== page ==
Attorney General Merrick Garland is considering whether to propose a new criminal statute to prosecute domestic terrorists, among other tactics he has pledged to use to combat the threat of today. increase in violent extremism in the country.
This year, the FBI has seen an increase in the number of open terrorism cases in the country: racially and ethnically motivated attacks and those stemming from militias are the two leading causes of death. best. In a speech at the Department of Justice on Tuesday, Garland compared the threat to foreign violence.
“We will never take our eyes off the risk of another devastating attack by foreign terrorists,” he said. “At the same time, we must respond to domestic terrorism with the same sense of purpose and dedication.”
Citing the department’s ongoing investigation into the January 6 riots at the Capitol, Garland pledged Tuesday that the department would go after extremists in the country with the same “determination and dedication.” “
The measures announced by Garland are part of the Justice Department’s new strategy to combat domestic terrorism, part of the Biden administration’s concerted effort to combat the rise of extremism. politically motivated.
The administration has organized its national strategy around four pillars to analyze, prevent, disrupt, and confront the catalysts for extremism. It emphasizes increased sharing of information and intelligence between law enforcement and technology companies.
Administration officials, during a press briefing with reporters on the strategy, pointed out that the rise in politically, ethnically, and racially motivated domestic acts of terrorism in the United States over the past years , including the congressional baseball shooting that took place four years ago this week, when a gunman opened fire on members of Congress because they were Republicans.
Garland’s assessment of the matter follows a March report from the Office of the Director of National Intelligence, which concluded in 2021 that domestic terrorism posed a “high threat” to the homeland. The report found that social and political factors, including the coronavirus pandemic and the “grave impact of the violent encroachment of the United States Capitol,” will almost certainly “motivate extremists.” domestic violence joins more violence.
As the administration deploys its strategy to confront domestic terrorism, the FBI sent a warning Tuesday to Congress that impatience and disgruntled QAnon followers can progress from “digital soldiers” to creating real-world violence.
“We assess that some QAnon DVE followers may begin to believe that they can no longer ‘trust the plan’ mentioned in QAnon’s posts and that they are obligated to change from serve as ‘digital soldiers’ to engage in real-world violence — including FBI review concludes.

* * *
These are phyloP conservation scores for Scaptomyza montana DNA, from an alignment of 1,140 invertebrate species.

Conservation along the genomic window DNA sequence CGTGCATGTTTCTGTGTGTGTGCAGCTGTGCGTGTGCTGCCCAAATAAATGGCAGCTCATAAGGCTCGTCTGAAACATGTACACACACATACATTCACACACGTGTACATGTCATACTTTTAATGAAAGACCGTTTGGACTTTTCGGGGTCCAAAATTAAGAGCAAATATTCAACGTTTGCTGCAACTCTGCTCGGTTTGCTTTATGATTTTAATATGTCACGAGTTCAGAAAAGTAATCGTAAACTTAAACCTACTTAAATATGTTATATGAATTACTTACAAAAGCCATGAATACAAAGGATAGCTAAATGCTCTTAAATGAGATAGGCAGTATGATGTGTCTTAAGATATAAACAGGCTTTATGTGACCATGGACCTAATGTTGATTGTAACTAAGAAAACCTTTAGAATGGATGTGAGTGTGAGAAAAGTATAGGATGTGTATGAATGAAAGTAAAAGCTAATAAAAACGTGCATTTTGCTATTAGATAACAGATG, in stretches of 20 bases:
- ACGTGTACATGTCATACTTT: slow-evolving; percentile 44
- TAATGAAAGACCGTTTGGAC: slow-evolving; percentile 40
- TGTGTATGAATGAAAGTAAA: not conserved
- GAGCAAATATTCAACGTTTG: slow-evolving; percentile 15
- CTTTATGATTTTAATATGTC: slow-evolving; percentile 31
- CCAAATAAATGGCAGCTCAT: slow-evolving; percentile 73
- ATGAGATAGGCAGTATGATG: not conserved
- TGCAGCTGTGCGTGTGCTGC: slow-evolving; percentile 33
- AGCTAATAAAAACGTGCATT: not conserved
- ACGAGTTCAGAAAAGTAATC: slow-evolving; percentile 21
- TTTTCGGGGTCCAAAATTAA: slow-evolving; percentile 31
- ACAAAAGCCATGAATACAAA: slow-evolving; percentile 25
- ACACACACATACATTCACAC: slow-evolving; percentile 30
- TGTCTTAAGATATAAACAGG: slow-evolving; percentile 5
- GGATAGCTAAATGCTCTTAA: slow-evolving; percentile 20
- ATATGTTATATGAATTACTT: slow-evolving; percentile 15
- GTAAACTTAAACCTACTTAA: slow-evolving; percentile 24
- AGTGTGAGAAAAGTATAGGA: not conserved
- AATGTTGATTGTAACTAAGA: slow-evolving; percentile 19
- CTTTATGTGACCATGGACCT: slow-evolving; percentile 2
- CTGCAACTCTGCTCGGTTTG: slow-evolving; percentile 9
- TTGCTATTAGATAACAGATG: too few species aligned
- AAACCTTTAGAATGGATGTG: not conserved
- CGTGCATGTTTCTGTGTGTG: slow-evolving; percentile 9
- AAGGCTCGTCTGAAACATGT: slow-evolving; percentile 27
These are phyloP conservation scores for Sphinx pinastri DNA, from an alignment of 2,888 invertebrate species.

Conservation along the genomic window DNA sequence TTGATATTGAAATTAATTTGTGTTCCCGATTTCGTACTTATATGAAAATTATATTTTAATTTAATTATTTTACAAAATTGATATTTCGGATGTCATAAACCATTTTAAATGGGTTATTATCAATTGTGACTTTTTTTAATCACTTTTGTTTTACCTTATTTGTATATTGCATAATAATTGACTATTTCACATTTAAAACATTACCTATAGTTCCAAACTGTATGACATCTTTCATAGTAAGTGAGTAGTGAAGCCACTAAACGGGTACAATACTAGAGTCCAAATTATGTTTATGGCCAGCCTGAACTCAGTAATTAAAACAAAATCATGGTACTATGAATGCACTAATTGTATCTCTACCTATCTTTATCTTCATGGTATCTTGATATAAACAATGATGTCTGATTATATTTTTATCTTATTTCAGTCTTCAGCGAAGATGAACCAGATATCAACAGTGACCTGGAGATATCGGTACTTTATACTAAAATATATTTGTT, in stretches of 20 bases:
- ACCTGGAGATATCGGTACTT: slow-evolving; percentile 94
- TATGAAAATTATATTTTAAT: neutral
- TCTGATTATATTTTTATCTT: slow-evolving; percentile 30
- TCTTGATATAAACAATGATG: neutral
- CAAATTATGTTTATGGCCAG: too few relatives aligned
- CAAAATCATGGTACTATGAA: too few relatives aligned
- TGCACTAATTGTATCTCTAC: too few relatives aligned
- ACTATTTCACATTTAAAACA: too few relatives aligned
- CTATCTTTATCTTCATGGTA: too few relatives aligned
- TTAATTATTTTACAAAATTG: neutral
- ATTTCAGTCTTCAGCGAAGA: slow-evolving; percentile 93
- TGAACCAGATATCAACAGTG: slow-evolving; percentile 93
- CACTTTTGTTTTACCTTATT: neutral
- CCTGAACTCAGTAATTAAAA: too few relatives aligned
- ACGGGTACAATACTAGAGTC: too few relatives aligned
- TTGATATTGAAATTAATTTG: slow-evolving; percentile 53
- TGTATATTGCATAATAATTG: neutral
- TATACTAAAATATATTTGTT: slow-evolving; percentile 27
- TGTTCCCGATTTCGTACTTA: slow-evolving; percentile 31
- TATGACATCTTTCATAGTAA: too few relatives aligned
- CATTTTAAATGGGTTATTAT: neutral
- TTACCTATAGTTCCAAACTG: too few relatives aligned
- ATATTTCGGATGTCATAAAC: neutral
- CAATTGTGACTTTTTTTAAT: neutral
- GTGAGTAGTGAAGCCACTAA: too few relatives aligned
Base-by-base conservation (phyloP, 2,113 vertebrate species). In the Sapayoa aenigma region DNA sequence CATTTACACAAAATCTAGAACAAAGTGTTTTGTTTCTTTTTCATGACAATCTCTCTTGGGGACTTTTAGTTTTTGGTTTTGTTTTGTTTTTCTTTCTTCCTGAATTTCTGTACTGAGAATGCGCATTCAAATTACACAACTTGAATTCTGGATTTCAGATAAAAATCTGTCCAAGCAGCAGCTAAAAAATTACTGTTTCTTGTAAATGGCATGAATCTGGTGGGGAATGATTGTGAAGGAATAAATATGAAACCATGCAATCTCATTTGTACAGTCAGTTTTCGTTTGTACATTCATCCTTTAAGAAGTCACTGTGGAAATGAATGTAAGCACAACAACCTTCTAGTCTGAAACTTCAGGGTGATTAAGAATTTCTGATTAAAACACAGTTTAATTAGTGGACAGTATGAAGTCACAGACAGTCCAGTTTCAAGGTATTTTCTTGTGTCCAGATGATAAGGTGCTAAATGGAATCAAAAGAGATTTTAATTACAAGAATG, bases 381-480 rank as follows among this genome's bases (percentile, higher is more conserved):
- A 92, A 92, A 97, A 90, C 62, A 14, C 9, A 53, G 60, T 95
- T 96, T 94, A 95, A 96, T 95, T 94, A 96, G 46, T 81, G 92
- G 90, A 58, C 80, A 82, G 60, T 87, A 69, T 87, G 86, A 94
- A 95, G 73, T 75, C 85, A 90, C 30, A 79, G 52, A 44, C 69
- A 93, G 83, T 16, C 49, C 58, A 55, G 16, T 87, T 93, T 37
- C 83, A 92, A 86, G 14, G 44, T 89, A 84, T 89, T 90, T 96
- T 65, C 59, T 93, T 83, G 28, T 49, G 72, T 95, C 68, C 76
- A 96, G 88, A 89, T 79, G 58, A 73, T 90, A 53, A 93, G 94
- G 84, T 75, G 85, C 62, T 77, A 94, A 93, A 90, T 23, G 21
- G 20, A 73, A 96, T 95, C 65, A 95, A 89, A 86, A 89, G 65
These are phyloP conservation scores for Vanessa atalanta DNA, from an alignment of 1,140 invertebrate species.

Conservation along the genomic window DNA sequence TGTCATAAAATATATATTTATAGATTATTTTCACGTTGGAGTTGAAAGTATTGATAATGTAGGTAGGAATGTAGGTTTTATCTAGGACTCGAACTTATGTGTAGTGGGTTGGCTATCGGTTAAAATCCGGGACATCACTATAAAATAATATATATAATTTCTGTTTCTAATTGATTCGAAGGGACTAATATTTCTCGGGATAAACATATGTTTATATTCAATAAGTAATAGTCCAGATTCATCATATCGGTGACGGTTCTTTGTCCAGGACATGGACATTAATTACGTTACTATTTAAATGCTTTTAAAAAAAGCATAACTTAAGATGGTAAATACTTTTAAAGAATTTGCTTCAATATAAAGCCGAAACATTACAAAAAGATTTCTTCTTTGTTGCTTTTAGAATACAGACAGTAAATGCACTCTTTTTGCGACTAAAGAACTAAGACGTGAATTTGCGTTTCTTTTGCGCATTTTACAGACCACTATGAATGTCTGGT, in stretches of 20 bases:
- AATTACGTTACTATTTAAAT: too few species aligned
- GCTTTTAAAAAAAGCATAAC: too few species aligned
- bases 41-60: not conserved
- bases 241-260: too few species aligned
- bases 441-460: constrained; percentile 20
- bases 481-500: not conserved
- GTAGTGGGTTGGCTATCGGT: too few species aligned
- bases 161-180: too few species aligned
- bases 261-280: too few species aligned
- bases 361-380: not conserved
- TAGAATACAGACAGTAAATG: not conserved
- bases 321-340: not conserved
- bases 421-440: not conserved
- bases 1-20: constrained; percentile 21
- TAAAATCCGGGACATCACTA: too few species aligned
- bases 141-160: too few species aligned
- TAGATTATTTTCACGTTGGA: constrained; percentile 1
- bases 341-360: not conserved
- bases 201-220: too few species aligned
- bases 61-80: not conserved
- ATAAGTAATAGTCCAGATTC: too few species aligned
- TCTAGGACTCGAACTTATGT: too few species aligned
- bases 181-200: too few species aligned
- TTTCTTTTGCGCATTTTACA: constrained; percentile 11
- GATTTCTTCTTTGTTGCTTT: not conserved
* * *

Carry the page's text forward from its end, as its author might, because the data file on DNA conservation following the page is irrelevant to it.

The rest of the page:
But he promised that “we don’t prosecute people for their beliefs”, adding that “the labels of ‘extremist’ or ‘terrorist’ around the world are sometimes attached to those who are perceived as a threat.” political threat to the governing order, but there is no place. because of partisanship in law enforcement. The Department of Justice will not tolerate any such abuse of power.”
The US will also join the Call to Action in Christchurch along with the international community and tech companies like Facebook, Twitter and Google. Named for the New Zealand city that suffered the loss of 51 people in March 2019 at the hands of a terrorist who attacked two mosques, the initiative outlines voluntary actions that governments and online service providers can do to reduce the spread of violent extremist content online.
The Trump administration has refused to enter into the partnership.
Garland on Tuesday also pledged to reconvene the Executive Committee on Domestic Terrorism, originally set up by former Attorney General Janet Reno in the wake of the Oklahoma City bombings as a way to facilitate sharing information between agencies.
The new strategy also focuses on better ways to screen and test federal government employees, law enforcement members, and services who may pose a domestic terrorist threat from within. important positions.
The Department of Defense will incorporate training for retired or separatist service members to help them identify extremist targeting efforts and mobilize them to enhance their skills.
A review of attorneys’ statements, military service records and court documents obtained by CBS News found that at least 51 of those arrested for participating in the January 6 riots at The Capitol is a current or former member of the military. These, one are active-duty members, 4 are currently part-time members of the Army Reserve or National Guard, and 45 have served in the military.
Similarly, CBS News learned that at least 12 of those arrested were former police officers or were employed as law enforcement officers at the time of the riots, according to court documents and filings. job. Prosecutors also charged at least one current fireman and a retirement fireman.
A senior administration official told reporters at a briefing Monday that the Office of Professional Management, the federal government’s human resources arm, will review and consider updating recruitment forms. used to improve screening and removal of candidates who may be domestic terrorists or potentially pose an insider threat. The Departments of Justice, Defense, and Homeland Security are also considering steps to improve their vetting procedures.